Seeing the dentist

X-rays

X-rays (radiography) are an important part of the dental care process. An X-ray is used as part of the diagnostic process when the image created can reveal areas that require treatment.

Background

An X-ray is a form of high energy electromagnetic radiation from the same family as light energy. They can be absorbed, reflected or scattered. Unlike light, X-rays can penetrate objects.

There are two types of dental X-ray:

  • Intraoral – inside of your mouth
  • Extraoral – outside of your mouth.

Healthy oral tissues have different densities. While the enamel is dense and blocks X-rays, the dentine (bulk of the tooth) and roots of the tooth are less dense. The centre of the tooth (pulp) and its roots only contain soft tissues and absorb fewer X-rays.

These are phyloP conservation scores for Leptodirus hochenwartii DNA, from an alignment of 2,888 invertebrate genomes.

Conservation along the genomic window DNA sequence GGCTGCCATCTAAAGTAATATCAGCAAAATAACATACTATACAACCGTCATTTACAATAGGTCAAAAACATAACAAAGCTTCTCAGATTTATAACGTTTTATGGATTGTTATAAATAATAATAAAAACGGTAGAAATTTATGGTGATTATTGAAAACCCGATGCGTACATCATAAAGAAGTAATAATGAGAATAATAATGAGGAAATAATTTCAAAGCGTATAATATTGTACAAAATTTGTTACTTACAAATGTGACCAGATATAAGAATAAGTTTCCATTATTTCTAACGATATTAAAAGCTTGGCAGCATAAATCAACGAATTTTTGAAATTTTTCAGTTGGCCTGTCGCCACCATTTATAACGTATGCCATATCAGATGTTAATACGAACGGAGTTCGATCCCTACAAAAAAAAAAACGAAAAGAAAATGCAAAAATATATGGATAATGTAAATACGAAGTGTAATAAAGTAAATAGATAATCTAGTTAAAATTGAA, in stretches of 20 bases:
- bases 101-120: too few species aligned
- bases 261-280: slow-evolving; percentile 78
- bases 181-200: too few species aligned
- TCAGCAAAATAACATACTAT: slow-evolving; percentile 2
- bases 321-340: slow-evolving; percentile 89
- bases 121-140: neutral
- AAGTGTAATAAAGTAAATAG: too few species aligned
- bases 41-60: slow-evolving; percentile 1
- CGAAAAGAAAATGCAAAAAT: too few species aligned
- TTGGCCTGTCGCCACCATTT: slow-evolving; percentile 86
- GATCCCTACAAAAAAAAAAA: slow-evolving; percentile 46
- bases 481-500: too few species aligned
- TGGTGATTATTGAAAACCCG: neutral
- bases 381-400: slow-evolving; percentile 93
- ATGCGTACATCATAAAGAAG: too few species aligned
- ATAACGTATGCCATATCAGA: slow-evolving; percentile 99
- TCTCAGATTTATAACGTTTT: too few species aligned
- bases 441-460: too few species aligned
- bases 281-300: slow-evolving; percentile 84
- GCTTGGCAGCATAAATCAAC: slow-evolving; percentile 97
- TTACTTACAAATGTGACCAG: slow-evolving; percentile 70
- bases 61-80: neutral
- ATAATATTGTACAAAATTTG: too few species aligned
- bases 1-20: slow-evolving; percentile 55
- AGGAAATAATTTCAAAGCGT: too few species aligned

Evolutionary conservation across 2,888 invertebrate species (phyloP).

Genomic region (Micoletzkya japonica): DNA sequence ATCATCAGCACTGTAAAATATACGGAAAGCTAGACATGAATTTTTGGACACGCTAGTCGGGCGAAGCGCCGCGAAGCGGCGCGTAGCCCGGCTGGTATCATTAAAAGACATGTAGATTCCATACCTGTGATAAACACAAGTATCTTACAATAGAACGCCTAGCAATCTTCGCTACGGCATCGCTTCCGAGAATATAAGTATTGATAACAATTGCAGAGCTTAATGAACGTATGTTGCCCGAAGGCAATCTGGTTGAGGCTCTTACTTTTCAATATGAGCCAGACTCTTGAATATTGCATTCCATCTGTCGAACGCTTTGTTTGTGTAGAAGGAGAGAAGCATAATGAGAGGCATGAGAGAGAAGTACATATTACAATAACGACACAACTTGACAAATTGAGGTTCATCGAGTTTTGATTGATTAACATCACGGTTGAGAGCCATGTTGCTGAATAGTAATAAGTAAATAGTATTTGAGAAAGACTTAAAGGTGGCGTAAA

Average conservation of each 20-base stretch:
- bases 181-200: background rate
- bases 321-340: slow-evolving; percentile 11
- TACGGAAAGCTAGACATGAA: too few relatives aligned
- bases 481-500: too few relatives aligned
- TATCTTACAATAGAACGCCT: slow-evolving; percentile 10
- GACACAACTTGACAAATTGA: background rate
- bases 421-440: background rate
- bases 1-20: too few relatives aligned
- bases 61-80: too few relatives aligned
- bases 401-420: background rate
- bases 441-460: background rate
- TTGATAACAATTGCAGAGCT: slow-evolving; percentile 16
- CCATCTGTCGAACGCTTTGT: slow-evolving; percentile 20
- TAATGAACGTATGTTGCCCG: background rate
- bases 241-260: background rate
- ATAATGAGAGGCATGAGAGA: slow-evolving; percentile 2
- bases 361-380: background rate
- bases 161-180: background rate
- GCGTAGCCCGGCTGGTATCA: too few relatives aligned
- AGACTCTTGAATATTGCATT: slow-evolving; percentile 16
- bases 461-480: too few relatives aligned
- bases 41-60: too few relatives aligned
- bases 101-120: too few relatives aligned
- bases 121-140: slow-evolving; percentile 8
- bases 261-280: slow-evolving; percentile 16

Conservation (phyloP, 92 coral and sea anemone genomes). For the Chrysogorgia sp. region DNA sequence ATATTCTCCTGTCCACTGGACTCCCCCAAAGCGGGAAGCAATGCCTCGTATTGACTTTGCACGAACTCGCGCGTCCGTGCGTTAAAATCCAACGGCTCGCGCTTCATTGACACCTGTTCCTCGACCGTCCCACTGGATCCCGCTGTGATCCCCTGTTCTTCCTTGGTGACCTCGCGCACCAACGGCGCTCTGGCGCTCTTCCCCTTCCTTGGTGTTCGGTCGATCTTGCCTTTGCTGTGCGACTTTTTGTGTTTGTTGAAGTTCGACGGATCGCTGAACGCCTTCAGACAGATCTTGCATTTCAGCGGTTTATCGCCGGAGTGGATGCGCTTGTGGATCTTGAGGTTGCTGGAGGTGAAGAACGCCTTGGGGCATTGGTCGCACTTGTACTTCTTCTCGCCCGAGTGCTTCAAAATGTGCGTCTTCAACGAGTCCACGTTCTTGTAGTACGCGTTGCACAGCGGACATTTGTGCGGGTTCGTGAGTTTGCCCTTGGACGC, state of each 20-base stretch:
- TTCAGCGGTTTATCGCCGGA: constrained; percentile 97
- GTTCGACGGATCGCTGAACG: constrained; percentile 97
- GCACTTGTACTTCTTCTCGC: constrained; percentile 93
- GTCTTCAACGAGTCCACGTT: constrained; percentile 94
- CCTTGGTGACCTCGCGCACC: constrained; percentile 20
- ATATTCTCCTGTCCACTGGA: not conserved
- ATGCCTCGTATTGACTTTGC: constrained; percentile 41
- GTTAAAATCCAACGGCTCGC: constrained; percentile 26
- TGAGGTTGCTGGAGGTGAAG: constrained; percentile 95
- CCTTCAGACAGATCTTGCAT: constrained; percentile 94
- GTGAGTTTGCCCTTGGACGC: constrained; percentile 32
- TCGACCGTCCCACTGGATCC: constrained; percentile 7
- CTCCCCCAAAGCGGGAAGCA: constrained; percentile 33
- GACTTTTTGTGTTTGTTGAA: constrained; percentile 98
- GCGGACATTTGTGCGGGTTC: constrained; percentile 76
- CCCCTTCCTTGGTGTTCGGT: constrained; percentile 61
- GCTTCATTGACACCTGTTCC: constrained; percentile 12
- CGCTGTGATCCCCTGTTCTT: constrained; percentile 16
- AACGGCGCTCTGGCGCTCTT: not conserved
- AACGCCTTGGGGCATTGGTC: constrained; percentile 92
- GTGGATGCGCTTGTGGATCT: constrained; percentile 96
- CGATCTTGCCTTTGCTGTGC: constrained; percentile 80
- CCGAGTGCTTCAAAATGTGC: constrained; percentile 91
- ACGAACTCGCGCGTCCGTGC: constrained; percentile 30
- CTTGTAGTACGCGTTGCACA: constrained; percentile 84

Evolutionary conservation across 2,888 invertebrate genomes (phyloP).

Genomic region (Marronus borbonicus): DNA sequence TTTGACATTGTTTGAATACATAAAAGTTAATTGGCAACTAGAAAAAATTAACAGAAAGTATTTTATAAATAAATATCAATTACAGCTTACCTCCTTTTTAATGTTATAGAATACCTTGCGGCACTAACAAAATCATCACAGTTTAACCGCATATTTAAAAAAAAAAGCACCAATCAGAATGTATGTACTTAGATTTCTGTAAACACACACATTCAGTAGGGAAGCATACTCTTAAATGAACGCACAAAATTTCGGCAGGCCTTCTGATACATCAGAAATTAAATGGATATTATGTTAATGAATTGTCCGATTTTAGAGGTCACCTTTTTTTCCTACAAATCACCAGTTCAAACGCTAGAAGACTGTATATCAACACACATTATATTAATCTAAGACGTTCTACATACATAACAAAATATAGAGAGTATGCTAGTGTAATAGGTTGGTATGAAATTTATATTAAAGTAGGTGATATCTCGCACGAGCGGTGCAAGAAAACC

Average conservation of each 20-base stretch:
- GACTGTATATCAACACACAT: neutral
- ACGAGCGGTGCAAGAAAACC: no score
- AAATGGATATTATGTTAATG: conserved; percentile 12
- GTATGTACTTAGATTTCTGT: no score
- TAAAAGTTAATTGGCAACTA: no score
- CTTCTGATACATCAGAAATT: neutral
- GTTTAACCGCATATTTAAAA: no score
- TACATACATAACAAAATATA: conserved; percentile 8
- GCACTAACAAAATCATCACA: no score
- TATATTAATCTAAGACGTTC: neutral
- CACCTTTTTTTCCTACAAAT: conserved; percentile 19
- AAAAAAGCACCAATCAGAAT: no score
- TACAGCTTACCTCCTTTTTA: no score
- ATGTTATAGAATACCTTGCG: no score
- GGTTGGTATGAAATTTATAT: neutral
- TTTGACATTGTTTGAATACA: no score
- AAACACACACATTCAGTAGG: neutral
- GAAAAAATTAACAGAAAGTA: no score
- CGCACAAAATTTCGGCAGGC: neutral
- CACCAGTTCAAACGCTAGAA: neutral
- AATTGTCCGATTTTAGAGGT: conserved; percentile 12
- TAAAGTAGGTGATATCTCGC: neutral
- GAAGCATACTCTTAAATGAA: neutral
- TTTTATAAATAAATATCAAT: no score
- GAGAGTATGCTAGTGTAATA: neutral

Why are X-rays performed?

  • May show tooth decay
  • A view of the tooth roots
  • Damage to the bones supporting the teeth
  • Misplaced teeth that may need orthodontic treatment.

Types of X-ray

  • Periapical – provides a view of the whole tooth, to determine suspected disease at the root tip or problems below the gum line or jaw
  • Bitewing ­– these capture an area of up to four teeth, detecting caries (decay) or imperfect fillings or crowns
  • Occlusal – the film is placed on the biting surface of the teeth, revealing teeth that are yet to push through and cysts
  • Panoramic – shows all of your teeth and the supporting structures.